Tom Foremski, Mike at TechDirt, and Dan Farber reported on the Tech Policy Summit this morning with some laments. They cheered the high-level speakers and the big media names involved as moderators, but they wondered why there weren't more techies at the Silicon Valley event.
First off, the organizer, Natalie Fonseca writes at her blog: "With over 280 people registered and a capacity of 300 attendees, we were very pleased with the level of interest we received in planning this event."
As well noted here, I was loosely involved in the conference as one of several "advisors". That basically meant that I provided my two cents a year ago about the viability of a tech policy event in the Valley and then gave my thoughts from time to time on the program. So there. I am biased -- but from a detached, hopefully objective perspective.
First off, the impact of Sunday's weather on the event can't be diminished. It basically was close to impossible to get to San Jose from the East Coast unless you were extremely motivated. This had to have a big hit on who showed.
And, those who registered from Silicon Valley and didn't make the drive down the 101 for one or both days apparently got stuck in the industry vortex that makes ADD the rule, and reflection, the exception.
But, all those tactical points aside, the question should be asked why large segments of Silicon Valley are seemingly detached from Washington and policy that many didn't put a portion of the energy into getting into this conference that is expended finagling their way into a TechCrunch party. Thoughts....
Just because you are wearing a tie doesn't mean that you aren't a techie. The geek set needs to get over itself and realize that government affairs folks that work for Big, Important technology companies that comprise the lion share of Valley market cap look more like lawyers than Web programmers. Many of these same people have been working in the industry for more than a decade and have a strong holistic knowledge of the sector. Many of these same people were at the Tech Policy Summit.
Tech Policy 1.0 exists, but there is no new beta version. I was among the gang that helped get the big industry lobbying group TechNet launched and running a decade a go. While other trade groups existed, TechNet filled a vacuum in the Valley for homegrown, CEO-driven policy leadership. For at least three years after that, TechNet drove headlines in the Valley as executives pushed big policy initiatives and Silicon Valley was the hot place to be for visiting policymakers.
Ten years later, TechNet is still CEO driven, but, like other trade groups, is based in DC and for the vast majority of the year is more of a behind-the-scenes player in getting important policy matters done and driving political fundraising for the industry. That is, finger nails are getting dirty, successes are had, but the work isn't tremendously sexy or easily translatable to a Valley audience.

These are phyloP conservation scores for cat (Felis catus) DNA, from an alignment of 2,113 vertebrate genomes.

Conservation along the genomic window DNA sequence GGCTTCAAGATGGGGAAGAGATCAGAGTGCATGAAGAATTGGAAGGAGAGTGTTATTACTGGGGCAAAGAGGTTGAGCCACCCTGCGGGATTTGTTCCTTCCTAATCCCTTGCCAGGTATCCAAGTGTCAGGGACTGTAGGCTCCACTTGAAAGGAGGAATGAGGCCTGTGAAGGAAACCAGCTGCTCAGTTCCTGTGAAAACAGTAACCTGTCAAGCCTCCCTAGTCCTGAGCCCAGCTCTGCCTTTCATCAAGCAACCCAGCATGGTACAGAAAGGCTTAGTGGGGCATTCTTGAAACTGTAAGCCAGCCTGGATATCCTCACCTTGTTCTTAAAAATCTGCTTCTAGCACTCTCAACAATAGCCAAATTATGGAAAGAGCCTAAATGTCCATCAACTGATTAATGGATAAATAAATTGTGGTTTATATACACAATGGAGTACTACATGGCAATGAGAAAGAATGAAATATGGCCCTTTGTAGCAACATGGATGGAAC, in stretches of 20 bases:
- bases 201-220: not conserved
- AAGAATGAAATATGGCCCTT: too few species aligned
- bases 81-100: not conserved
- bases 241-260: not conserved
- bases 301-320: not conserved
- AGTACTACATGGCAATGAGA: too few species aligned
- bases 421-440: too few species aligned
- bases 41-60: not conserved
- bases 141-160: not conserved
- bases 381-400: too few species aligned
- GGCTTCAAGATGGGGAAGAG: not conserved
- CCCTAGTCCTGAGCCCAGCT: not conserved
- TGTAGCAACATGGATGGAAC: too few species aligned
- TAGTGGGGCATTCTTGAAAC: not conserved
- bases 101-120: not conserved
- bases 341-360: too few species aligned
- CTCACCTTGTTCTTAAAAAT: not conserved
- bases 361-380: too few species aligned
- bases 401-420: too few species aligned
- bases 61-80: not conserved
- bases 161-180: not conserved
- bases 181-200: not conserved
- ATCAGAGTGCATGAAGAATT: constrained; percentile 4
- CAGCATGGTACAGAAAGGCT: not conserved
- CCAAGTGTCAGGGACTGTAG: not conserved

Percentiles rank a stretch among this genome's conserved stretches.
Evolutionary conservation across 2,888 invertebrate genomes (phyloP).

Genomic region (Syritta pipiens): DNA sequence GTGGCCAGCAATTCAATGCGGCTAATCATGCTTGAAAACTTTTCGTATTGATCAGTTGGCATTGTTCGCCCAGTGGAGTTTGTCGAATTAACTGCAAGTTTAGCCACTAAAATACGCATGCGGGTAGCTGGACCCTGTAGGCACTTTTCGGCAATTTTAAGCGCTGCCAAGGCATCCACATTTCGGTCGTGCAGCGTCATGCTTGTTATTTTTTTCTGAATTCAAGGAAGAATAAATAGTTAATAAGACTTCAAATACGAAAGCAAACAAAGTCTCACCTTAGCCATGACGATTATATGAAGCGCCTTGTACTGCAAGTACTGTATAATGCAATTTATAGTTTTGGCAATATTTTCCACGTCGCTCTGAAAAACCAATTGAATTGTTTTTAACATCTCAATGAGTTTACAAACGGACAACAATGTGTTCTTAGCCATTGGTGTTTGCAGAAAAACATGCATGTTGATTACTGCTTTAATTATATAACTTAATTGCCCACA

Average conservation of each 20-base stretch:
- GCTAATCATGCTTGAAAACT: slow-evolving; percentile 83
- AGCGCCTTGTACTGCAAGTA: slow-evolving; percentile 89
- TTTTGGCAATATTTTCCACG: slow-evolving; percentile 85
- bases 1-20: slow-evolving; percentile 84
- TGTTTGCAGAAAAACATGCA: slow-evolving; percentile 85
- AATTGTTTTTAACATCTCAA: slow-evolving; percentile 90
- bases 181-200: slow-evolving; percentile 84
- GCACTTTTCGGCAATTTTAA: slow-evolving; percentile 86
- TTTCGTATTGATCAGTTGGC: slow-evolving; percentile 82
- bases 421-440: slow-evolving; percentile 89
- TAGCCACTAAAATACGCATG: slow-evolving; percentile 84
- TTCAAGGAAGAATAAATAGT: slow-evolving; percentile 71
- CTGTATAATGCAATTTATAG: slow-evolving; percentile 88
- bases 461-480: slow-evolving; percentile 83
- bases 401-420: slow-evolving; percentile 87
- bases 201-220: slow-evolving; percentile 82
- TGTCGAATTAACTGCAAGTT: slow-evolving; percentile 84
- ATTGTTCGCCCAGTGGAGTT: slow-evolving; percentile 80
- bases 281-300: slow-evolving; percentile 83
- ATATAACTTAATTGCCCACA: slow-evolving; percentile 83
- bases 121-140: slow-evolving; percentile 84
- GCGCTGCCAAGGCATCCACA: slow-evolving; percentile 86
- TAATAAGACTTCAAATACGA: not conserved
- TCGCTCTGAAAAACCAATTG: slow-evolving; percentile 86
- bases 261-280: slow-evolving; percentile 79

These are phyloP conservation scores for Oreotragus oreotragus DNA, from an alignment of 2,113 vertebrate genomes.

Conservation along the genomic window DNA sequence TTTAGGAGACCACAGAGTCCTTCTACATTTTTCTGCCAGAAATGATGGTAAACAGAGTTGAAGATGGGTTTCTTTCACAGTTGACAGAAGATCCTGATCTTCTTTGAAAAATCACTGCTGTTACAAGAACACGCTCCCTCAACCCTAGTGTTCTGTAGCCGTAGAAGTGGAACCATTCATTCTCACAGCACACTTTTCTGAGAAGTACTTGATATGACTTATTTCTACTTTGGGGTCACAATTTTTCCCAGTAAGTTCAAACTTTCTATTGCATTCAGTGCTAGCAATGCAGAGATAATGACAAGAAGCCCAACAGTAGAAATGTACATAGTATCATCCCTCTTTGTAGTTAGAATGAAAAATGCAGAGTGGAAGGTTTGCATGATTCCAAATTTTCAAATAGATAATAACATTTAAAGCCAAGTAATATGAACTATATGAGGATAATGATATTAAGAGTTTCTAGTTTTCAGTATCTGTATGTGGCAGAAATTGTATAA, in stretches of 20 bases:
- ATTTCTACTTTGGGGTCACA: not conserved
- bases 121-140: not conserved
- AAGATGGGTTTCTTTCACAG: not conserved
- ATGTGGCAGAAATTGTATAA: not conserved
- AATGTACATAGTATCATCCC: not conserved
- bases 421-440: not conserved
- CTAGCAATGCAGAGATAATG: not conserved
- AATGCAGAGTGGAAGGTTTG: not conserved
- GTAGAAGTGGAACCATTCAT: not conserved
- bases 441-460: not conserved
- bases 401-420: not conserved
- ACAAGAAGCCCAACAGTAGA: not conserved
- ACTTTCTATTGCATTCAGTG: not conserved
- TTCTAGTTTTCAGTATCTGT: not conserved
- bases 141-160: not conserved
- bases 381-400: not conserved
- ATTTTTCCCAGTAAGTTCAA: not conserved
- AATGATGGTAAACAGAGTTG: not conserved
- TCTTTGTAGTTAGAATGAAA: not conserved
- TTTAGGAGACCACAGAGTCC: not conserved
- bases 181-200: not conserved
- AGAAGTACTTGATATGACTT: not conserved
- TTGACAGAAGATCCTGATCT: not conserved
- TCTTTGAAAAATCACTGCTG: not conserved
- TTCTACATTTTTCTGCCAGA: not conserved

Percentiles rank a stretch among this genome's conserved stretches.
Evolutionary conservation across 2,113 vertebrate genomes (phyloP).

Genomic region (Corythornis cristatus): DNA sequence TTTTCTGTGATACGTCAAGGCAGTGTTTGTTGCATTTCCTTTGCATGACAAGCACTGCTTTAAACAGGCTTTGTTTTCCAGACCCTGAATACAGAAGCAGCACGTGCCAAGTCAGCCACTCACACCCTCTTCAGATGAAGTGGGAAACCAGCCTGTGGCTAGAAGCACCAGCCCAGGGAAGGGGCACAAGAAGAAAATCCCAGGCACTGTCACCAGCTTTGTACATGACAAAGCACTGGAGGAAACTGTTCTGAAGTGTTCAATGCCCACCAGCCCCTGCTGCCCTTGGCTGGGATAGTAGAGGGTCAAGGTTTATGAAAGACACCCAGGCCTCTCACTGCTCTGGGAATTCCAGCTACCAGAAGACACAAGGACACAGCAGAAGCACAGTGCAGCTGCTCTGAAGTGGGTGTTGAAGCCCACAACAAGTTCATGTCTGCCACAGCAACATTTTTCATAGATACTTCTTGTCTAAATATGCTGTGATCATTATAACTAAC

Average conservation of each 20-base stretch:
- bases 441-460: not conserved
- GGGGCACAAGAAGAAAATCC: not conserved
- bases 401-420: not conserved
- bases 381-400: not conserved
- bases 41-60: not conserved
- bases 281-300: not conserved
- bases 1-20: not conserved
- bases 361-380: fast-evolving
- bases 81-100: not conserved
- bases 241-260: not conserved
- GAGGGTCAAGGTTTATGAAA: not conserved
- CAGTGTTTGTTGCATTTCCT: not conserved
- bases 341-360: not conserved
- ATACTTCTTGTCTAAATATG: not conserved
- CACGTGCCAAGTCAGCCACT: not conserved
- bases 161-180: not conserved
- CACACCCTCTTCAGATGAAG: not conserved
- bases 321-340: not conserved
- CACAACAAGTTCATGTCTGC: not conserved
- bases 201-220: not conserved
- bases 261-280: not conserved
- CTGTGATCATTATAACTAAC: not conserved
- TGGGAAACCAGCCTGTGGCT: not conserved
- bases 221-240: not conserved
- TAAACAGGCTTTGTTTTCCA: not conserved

This is a problem.
If the Valley is a source of constant innovation and churn, how we go about shaping and leading policy should be, too. I've ranted on this before, but, it's one small example that not one of the major industry trade groups even has a blog.
In Valley terms, this effectively cedes thought leadership to folks with big social media voices who speak with authority, but, frankly, often have little clue about how the policy process really works (or doesn't). And, more and more, the traditional media picks up these sources as drivers of their stories. This all just adds to the cacophony of competing "industry" voices on policy matters that makes it even harder for legislators to translate. And they thought they had it tough with 23 different trade groups.
Instead of creating noise, we need to harness the energy of social media. There needs to be a new beta hybrid version of the old way of doing policy work and the new way of communicating across audiences by creating community and collaboration.
People are too busy trying to get bought by Google to notice that they might get screwed. This is an oldie, but goodie but has even stronger resonance in today's more boot-strapped Web 2.0 era. Companies are just trying to hit their monetization numbers to please their board at the next quarterly meeting. Big picture policy issues simply aren't on their radar enough to meet face to face with a Congressman who might stamp out their business model with a bill drafted by a competitive force. (Think privacy, video policy, content regulation, etc.)
This is completely understandable, btw. It's the nature of the game. And, it's also human nature. But, it also means that the wake-up call will be made pretty soon and those who are ready to answer it might gain some competitive advantage of their own.
(BTW, since the incentive is stronger for the start-ups, those in the green tech space aren't waiting around for direction).
The older kids need to help the younger kids. We can't expect busy start-ups and other new influential forces in the Valley to figure all this out by osmosis alone. The big companies and established industry groups need to make a focused effort to educate and integrate them into, at least, a two-way conversation about policy priorities and actions.
The bottom line is that tech policy has matured, but by its nature the industry, itself, has a large segment of it driven by a constant state of immaturity. This is a healthy thing for business. But, the divide must be acknowledged and bridged, to create effective policy.
Once this is done, future Tech Policy Summits should be a vibrant mix of suits, geeks, ivory-tower types, and, micro-celebrity A-list bloggers.
What do you think? How would you shape future events like this?